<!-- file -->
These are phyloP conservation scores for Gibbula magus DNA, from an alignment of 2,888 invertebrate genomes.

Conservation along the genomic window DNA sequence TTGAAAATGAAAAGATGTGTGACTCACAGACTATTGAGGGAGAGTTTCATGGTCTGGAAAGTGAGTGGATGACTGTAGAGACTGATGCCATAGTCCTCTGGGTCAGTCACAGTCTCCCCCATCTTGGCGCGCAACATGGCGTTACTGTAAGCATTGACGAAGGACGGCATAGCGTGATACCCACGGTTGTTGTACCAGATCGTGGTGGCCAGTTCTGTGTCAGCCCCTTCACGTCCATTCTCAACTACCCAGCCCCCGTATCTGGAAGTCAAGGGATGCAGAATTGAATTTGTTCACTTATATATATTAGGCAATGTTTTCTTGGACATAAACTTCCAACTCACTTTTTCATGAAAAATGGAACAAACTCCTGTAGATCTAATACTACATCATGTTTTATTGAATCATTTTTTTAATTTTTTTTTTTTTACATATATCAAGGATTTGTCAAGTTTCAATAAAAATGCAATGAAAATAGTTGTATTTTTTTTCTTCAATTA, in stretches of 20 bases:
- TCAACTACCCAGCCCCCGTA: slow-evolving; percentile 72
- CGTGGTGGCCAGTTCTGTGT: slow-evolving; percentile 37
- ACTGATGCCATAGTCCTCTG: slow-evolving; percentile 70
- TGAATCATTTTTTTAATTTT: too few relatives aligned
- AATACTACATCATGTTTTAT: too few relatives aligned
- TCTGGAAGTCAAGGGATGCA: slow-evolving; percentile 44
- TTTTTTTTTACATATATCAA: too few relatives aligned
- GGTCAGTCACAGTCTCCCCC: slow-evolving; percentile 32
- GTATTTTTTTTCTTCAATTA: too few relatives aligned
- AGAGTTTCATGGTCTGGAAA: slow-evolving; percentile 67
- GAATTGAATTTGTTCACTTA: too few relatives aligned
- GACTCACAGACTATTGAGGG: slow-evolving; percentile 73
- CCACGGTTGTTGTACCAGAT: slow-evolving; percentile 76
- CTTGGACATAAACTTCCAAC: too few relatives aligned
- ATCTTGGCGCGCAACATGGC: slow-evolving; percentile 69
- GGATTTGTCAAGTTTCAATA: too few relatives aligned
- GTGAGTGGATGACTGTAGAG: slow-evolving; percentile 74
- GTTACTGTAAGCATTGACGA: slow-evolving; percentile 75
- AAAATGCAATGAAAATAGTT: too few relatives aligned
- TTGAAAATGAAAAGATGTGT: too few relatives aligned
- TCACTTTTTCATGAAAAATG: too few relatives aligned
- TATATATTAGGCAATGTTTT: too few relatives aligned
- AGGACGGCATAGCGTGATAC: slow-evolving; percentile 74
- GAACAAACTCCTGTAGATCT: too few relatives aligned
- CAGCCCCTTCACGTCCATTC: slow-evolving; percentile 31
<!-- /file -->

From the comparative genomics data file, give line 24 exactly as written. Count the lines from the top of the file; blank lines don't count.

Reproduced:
- TATATATTAGGCAATGTTTT: too few relatives aligned